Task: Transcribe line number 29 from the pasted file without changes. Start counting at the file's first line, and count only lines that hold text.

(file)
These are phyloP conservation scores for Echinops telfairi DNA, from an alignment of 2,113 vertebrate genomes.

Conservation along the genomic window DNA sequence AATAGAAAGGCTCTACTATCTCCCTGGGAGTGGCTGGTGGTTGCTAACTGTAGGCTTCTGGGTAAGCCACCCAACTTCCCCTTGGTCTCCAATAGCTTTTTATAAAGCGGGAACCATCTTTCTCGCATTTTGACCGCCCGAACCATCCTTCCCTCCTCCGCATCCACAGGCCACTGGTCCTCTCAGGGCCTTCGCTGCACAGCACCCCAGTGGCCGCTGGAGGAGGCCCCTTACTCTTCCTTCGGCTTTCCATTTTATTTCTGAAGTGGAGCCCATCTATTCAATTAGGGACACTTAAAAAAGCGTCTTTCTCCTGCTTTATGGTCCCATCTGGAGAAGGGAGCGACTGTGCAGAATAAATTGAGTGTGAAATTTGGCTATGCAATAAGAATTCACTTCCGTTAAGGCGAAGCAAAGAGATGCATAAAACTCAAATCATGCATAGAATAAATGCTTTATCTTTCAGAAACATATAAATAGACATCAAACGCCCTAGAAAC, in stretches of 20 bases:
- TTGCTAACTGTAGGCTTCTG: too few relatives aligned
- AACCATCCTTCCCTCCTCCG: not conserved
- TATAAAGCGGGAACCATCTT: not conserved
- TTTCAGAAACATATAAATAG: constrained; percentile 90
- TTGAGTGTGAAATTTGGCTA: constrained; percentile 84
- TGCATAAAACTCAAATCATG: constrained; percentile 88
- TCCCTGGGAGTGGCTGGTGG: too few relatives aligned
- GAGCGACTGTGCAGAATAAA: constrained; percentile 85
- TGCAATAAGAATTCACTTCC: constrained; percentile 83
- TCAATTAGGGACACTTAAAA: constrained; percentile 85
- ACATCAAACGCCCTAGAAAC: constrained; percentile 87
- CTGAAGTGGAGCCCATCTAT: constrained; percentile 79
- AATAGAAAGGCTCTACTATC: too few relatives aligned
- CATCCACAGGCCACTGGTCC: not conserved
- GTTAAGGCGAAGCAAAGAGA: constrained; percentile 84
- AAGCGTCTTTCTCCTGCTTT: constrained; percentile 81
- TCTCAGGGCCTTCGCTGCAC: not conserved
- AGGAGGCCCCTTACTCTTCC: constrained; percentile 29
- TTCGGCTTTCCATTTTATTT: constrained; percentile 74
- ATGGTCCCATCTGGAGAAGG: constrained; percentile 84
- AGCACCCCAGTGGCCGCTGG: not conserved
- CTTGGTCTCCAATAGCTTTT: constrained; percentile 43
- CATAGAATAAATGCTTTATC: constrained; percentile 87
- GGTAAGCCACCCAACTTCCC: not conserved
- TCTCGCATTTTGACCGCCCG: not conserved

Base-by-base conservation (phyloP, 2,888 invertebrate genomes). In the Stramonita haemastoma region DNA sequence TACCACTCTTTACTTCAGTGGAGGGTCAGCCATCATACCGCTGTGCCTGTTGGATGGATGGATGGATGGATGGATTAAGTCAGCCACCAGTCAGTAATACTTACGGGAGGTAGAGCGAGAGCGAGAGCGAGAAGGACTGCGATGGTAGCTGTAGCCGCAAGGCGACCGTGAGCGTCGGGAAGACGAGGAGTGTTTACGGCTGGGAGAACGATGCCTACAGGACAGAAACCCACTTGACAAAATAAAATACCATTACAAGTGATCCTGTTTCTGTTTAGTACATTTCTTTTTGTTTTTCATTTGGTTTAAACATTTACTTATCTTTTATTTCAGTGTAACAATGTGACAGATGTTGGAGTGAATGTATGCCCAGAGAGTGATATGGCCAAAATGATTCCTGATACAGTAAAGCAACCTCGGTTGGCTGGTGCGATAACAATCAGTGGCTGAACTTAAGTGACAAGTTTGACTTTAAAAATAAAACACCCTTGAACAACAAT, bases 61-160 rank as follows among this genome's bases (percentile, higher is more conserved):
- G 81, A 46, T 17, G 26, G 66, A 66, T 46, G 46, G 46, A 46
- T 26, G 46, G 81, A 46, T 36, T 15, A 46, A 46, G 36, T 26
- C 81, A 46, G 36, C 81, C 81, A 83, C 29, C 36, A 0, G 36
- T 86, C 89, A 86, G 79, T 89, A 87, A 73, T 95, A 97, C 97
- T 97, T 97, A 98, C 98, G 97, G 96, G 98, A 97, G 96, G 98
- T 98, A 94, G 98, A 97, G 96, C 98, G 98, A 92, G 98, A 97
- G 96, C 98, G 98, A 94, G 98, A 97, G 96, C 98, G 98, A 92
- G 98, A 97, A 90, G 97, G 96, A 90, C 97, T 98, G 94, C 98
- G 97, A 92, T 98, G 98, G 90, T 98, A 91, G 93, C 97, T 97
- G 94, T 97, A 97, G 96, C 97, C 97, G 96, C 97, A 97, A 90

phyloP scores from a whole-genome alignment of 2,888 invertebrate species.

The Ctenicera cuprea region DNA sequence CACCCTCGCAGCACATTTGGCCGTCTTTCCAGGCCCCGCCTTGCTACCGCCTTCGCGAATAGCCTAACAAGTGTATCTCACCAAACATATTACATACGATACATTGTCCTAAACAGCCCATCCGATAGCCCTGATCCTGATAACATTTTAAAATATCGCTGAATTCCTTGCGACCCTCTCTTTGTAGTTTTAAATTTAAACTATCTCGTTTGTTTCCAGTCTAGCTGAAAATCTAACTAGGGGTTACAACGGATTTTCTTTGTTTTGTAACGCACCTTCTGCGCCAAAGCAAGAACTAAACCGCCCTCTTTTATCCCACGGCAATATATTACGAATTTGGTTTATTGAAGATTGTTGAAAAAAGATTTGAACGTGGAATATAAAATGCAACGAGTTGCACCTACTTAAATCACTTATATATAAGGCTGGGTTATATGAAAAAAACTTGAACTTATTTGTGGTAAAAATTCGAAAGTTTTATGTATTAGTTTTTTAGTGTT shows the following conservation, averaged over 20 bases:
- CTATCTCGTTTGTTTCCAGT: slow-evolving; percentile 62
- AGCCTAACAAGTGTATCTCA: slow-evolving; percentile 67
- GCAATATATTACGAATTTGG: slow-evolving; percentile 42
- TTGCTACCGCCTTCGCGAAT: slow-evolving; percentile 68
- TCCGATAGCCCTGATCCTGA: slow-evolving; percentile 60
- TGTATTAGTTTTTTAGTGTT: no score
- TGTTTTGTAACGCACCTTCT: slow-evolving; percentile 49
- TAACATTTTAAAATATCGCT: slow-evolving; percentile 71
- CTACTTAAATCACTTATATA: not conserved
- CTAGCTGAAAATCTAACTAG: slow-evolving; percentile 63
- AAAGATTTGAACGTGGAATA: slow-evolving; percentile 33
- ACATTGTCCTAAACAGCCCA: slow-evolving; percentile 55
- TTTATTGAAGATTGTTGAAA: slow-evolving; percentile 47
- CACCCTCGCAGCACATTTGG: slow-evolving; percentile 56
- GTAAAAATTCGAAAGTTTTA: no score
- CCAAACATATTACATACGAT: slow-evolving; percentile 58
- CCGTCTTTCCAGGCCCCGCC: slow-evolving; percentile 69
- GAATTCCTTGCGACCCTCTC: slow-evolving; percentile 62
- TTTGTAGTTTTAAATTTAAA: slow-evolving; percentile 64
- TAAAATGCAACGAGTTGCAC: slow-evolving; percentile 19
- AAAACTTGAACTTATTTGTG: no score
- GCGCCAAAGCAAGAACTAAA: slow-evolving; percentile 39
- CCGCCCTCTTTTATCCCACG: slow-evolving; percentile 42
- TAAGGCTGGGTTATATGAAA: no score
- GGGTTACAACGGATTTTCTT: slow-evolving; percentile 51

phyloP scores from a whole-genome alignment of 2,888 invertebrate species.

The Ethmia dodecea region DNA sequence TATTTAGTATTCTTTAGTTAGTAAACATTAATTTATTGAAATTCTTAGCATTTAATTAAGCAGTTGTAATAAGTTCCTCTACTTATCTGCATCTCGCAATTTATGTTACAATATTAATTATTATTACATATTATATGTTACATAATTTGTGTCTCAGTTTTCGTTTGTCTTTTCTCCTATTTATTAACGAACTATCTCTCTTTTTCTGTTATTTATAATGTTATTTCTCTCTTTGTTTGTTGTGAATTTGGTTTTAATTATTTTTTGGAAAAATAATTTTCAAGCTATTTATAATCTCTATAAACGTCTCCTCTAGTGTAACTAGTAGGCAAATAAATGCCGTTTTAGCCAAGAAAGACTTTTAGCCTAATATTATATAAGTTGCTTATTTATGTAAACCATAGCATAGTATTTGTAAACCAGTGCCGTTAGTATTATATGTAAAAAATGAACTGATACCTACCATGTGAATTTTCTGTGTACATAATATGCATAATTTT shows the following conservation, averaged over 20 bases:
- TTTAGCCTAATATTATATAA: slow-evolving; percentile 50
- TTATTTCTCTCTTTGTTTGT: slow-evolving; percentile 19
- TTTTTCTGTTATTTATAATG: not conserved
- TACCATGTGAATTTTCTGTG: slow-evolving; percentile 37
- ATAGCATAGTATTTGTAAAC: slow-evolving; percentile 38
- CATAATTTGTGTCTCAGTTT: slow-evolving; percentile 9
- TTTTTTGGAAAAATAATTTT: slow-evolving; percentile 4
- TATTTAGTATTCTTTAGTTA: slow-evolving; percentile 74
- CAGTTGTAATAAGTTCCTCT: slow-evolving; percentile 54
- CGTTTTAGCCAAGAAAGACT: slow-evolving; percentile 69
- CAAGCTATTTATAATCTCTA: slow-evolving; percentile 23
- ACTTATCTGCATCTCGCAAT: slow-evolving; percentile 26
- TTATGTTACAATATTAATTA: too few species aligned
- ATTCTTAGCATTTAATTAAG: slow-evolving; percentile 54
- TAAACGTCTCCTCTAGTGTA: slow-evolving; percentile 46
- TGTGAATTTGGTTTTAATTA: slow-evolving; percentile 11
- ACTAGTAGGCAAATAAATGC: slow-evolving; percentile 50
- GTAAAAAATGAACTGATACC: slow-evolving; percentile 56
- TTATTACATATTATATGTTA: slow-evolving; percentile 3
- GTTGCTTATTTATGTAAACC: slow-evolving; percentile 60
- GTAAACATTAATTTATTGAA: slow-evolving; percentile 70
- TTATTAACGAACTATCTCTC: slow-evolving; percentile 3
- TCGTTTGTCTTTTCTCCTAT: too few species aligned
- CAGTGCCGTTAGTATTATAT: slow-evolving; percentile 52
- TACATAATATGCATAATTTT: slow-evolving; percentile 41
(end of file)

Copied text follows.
- G 81, A 46, T 17, G 26, G 66, A 66, T 46, G 46, G 46, A 46